Beneath the almond and citrus fields of the San Joaquin Valley lies an enormous system of aquifers that feeds some of the world’s most productive farmland. Hundreds of miles north and east, along the Nevada border, is the Surprise Valley, a remote, high-desert region undergirded by cone-shaped hollows of sediment that hold deposits of water. Both of these water systems, along with every other groundwater basin in California — a whopping 515 entities — must create individually tailored plans to manage their water use more sustainably. In scale and ambition, California’s Sustainable Groundwater Management Act (SGMA) has few parallels. And the work becomes increasingly urgent as the climate crisis makes water shortages increasingly severe.
Passed in 2014, SGMA is a complicated law that addresses what appears to be a straightforward problem: California doesn’t have enough groundwater. For decades, water users have taken out more than they put back in, with little statewide oversight. SGMA changes all that by drawing boundaries around the state’s groundwater basins (some, but not all, had been already defined and locally regulated) and requiring each one to create a local regulatory body and its own sustainability plan. These agencies must work with myriad stakeholders — public water systems, Indigenous nations, domestic and municipal well users and historically disadvantaged communities, as well as the ecosystems themselves.
Basins listed as critically overused had to submit plans to the state Department of Water Resources (DWR) by 2020. Those defined as high or medium priorities are submitting plans right now, with a deadline of Jan. 31, 2022. At that point, about 98% of the groundwater within SGMA’s purview — covering 25 million people — will have active plans. Each local entity has 20 years to prove that it is sustainably managing local groundwater.
SGMA is already having an impact. In Borrego Springs, a small town in Southern California, local stakeholders — including large agricultural water users, vacation resort owners and the area’s water district — recently agreed to cut pumped groundwater use by 74% by 2040, The Desert Sun reported. This is how SGMA is supposed to work, said Fran Pavley, a former chair of the Senate’s Natural Resources and Water Committee: Local agencies tailor plans to each basin’s hydrological specifics and quirks, but true agency lies with the local stakeholders. “That’s the brilliance of it,” Pavley said. “You come up with your own plan and you have to submit it. You have to do right by it, and if you don’t, the state will do it for you.”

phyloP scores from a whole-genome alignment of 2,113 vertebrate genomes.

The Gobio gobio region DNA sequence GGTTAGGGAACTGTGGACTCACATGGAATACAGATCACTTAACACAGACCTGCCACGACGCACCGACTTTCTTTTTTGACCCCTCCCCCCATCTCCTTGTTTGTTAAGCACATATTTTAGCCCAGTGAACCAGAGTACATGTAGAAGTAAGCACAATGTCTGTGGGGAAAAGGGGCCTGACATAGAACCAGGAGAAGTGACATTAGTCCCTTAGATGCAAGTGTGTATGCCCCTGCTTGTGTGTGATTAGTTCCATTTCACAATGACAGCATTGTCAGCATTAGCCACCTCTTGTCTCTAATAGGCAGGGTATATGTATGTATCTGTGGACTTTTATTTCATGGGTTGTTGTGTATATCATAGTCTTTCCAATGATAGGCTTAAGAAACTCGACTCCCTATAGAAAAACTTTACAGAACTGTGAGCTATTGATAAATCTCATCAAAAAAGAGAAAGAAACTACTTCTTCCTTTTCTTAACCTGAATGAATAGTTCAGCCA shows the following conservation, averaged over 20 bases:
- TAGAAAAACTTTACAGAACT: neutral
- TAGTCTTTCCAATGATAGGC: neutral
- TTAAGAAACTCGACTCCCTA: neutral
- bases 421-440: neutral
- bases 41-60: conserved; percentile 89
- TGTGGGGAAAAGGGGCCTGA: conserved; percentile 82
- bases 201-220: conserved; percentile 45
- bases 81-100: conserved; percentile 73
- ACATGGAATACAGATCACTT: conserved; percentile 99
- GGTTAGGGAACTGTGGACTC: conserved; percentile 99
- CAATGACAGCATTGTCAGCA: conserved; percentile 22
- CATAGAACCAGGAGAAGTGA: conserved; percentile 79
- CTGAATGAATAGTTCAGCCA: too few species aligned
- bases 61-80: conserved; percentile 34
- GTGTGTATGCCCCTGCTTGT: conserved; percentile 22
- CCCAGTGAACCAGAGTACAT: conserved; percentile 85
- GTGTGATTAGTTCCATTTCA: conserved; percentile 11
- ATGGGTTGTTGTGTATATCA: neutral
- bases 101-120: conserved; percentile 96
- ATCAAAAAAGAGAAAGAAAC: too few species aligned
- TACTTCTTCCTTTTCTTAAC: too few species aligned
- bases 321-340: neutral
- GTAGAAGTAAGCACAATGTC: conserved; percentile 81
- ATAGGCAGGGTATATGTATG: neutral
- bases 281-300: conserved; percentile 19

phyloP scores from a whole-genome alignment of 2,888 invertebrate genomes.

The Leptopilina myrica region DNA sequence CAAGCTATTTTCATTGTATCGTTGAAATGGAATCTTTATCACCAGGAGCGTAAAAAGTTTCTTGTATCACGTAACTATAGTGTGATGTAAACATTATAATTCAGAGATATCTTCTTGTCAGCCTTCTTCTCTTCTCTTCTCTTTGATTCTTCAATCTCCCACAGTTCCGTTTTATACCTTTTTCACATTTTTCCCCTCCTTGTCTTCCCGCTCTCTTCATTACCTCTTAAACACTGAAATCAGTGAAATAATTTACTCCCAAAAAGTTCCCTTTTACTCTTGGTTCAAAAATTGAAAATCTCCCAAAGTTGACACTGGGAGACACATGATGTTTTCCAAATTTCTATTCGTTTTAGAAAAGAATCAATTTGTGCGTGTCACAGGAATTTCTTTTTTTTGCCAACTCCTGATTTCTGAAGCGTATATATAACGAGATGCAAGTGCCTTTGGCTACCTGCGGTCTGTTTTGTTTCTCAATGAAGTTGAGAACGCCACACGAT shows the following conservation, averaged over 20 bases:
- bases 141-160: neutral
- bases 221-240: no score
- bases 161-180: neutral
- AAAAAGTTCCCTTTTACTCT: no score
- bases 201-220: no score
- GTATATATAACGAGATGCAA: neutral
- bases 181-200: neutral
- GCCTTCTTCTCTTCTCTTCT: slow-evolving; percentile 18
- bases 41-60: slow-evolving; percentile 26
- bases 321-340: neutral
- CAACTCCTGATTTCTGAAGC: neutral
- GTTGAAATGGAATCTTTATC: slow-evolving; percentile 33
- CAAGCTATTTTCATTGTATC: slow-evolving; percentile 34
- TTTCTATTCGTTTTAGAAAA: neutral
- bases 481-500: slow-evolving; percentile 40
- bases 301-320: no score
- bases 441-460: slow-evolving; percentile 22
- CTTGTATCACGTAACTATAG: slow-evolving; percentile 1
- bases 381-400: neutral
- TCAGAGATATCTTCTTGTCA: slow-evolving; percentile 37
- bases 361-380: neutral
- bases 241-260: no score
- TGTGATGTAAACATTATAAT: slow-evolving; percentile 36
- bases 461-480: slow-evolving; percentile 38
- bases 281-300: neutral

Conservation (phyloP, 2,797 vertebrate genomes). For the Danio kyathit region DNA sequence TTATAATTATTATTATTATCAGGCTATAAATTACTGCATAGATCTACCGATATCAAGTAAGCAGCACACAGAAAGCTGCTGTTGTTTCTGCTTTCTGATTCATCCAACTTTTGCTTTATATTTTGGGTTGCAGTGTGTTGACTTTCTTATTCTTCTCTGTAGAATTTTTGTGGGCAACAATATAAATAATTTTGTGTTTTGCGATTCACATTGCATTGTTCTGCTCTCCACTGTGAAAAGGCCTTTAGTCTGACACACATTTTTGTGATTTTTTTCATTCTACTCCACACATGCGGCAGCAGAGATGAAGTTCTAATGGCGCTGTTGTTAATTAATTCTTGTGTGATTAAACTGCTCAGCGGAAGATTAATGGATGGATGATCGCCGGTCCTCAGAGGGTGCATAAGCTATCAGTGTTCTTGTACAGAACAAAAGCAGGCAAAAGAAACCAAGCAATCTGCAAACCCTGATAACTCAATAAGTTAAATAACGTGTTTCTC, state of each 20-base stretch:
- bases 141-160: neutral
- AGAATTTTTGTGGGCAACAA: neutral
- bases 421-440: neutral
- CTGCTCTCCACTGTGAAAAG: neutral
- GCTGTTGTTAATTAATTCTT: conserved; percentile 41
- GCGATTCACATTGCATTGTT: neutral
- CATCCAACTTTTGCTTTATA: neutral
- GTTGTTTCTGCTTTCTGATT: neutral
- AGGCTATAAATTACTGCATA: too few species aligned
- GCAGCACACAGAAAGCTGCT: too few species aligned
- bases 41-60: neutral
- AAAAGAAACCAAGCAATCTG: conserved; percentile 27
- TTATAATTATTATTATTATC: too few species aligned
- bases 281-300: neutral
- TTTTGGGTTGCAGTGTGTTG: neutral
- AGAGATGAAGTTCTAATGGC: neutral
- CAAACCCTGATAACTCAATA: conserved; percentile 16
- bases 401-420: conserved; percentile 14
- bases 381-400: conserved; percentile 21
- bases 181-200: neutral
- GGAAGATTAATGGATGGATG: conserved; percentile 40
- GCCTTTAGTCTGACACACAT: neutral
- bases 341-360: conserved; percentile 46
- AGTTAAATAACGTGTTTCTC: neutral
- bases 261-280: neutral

This emphasis on local expertise points to SGMA’s possibilities — and its potential pitfalls — especially when it comes to deciding what “sustainable” water management means. Each management body has wide discretion to define “sustainability” — and the path to sustainability by 2040 — for its particular basin. That’s not to say that SGMA doesn’t make demands: Each plan must include things like a list of water users, historic water conditions and future projections based on land use and climate models, as well as metrics for measuring success. SGMA also identifies undesirable outcomes, such as chronically low groundwater levels, poor water quality and impacts to connected systems of surface water. Melissa Rohde, a groundwater scientist with The Nature Conservancy, summed up the approach this way: “We’re not going to define sustainability, but we know what it isn’t.”
“We’re not going to define sustainability, but we know what it isn’t.”
This, according to Rohde, makes it difficult to determine how the state will judge sustainability basin-by-basin. DWR, which is reviewing the available plans, has the authority to reject any it deems unlikely to achieve sustainability, though on what grounds remains unclear. None of its decisions are public yet. This approach has potentially serious impacts. Take, for example, an extensive study by the UC Davis Center for Regional Change that analyzed groundwater plans for nearly all the “critically over-drafted” basins submitted to the state in 2020. Thousands of small wells, the kind that serve households, are at risk of going dry because the lowest legally allowable depth for the top of the aquifer falls below where many domestic wells currently reach. And drilling deeper wells is expensive.
According to the study, this problem is especially acute in the San Joaquin Valley, the heart of California’s agricultural sector, which is a significant groundwater user. Many of the at-risk wells serve low-income and majority-Hispanic farmworker communities.
Then there’s the issue of SGMA’s breadth. The law actually leaves out quite a lot of water. It applies to “alluvial” basins — water stored in deposits of sediment, in other words. But it does not apply to brackish groundwater, which often sits below alluvial basins and can be treated and used. It also doesn’t govern water stored in fractured hard-rock and volcanic aquifers, since they are not alluvial basins. This a problem, because these forms of storage hold the majority of the state’s groundwater, and this leaves 40% of its wells unregulated and vulnerable to over-pumping, according to a study by The Nature Conservancy and Stanford University’s Water in the West Center. “Because SGMA says that it regulates ‘all groundwater basins in the state,’ most of the public reasonably assumes that the problem of groundwater management in California has been solved,” the study states. “Unfortunately, this is not the case.”
This story was originally published at High Country News (hcn.org) on May 10, 2021.
Note: This story has been corrected. The groundwater study was released by UC Davis Center for Regional Change, not the Pacific Institute.